Title: The Assassin and the Empire
Author: Sarah J. Maas
Series: Throne of Glass #0.5
In: The Assassin’s Blade (Sarah J. Maas)
Rating Out of 5: 4.5 (Amazing, but not quite perfect)
My Bookshelves: Fantasy, Romance, Strong women
5th sentence, 74th page: That musky, strange –
Celaena Sardothien is the assassin with everything: a place to call her own, the love of handsome Sam, and, best of all, freedom. Yet, she won’t be truly free until she is far away from her old master, Arobynn Hamel; Celaena must take one last daring assignment that will liberate her forever. But having it all, means you have a lot to lose . . .
Arobynn’s trap is drawn so neatly in The Assassin and the Empire, and honestly, it will make you cry. His petty feelings of ownership over a girl at least half his age lead to a complete destruction of two peoples’ worlds. Although I knew that it was coming, having read the first three Throne of Glass books, I was still left with a pit of despair sitting deep in my gut. A feeling of hurt at the pain and suffering that a sixteen-year-old girl suffered at the hands of the man who was supposed to be her mentor and saviour.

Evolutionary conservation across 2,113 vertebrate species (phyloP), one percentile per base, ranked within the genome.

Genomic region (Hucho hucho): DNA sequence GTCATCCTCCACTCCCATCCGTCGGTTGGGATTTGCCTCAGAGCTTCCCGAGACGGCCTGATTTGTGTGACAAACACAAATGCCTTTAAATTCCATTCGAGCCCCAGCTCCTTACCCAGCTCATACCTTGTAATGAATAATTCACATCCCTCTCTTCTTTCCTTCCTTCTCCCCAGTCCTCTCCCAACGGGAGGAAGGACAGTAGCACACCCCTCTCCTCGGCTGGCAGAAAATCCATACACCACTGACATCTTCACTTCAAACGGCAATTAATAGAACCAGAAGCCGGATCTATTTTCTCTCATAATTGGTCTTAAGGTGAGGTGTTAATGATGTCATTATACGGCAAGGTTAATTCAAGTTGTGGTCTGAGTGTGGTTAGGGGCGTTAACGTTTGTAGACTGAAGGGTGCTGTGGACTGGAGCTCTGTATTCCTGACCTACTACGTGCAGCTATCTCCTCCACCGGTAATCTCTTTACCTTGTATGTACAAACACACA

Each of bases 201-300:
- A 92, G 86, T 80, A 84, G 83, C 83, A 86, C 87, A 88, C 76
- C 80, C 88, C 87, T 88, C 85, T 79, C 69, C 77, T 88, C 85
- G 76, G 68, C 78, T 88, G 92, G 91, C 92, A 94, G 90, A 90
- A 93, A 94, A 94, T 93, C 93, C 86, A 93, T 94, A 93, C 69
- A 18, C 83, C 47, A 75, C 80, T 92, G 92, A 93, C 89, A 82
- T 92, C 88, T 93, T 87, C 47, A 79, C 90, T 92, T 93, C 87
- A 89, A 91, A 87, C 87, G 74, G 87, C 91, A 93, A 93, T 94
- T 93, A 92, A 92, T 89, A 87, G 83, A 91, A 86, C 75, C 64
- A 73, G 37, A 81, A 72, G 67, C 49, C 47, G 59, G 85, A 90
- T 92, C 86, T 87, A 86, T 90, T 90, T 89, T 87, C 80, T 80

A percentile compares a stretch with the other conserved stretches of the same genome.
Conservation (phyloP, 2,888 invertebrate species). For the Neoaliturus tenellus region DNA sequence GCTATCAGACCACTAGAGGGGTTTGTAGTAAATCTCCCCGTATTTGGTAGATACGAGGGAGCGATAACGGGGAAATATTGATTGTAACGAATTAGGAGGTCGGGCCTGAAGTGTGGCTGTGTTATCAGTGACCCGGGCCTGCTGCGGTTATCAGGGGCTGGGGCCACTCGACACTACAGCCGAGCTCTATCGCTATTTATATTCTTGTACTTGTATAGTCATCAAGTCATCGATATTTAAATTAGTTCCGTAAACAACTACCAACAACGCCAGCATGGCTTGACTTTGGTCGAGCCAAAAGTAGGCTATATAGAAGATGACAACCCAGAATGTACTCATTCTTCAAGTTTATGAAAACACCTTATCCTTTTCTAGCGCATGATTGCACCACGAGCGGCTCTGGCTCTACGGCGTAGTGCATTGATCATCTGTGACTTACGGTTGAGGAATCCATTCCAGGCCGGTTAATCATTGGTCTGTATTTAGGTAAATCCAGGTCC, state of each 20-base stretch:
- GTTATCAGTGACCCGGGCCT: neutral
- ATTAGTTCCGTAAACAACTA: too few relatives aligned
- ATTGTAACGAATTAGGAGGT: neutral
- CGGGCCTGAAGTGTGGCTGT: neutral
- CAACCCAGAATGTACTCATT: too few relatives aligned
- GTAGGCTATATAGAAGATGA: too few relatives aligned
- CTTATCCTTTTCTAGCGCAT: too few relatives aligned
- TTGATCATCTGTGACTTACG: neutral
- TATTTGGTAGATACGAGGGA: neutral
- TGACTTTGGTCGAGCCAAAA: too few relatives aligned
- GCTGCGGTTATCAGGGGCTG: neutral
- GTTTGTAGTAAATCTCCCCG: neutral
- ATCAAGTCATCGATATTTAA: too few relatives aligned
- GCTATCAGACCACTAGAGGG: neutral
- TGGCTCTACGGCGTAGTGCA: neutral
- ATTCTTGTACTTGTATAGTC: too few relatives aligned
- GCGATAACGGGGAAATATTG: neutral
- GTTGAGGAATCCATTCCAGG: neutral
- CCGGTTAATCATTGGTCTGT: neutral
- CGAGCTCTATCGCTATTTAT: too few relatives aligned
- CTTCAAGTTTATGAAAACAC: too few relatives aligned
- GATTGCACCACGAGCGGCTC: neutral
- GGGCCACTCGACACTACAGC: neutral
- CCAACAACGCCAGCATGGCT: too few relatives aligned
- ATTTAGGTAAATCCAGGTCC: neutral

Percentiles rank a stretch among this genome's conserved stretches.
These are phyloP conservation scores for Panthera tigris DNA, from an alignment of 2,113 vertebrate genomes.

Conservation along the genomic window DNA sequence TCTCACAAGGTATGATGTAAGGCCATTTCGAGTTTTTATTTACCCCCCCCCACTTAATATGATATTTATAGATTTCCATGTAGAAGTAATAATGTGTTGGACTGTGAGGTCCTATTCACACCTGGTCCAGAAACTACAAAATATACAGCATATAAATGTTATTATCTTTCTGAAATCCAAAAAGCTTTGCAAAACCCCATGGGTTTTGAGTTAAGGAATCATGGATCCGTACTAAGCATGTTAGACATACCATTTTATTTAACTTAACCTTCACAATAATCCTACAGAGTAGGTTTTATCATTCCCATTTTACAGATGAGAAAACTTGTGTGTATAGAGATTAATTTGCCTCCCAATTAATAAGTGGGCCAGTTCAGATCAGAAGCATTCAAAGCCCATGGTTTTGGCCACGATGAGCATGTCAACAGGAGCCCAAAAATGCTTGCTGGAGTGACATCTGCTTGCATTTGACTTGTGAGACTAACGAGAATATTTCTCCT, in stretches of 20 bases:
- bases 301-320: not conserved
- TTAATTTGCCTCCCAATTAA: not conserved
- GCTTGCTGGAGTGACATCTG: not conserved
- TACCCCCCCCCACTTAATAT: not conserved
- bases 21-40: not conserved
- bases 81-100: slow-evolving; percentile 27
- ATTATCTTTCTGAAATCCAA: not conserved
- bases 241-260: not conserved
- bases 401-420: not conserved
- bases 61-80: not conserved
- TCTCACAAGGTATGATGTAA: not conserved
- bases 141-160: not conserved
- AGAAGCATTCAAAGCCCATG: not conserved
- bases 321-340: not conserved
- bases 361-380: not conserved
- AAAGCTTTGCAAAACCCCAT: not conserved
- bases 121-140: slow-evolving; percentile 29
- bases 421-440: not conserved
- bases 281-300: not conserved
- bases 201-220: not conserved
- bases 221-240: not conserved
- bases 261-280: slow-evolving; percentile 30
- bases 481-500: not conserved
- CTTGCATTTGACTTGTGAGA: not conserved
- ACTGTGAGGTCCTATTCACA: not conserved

The flashback which Maas utilises to tell this story adds to the potency of this short story. Although throughout the story you are fighting for Celaena to succeed and truly become independent of the court of assassins, the prologue is a constant reminder that this isn’t going to happen. Yet, in spite of Celaena’s world turning to ash, you just hope that it isn’t as bad as it seems in the beginning. But, alas, it is. This is a short story that is about loss and suffering, pain that most of us won’t have experienced before, and certainly won’t have experienced so young. Or at least, for the sakes of others, I hope that it is a pain and suffering that won’t be experienced until much later in life.
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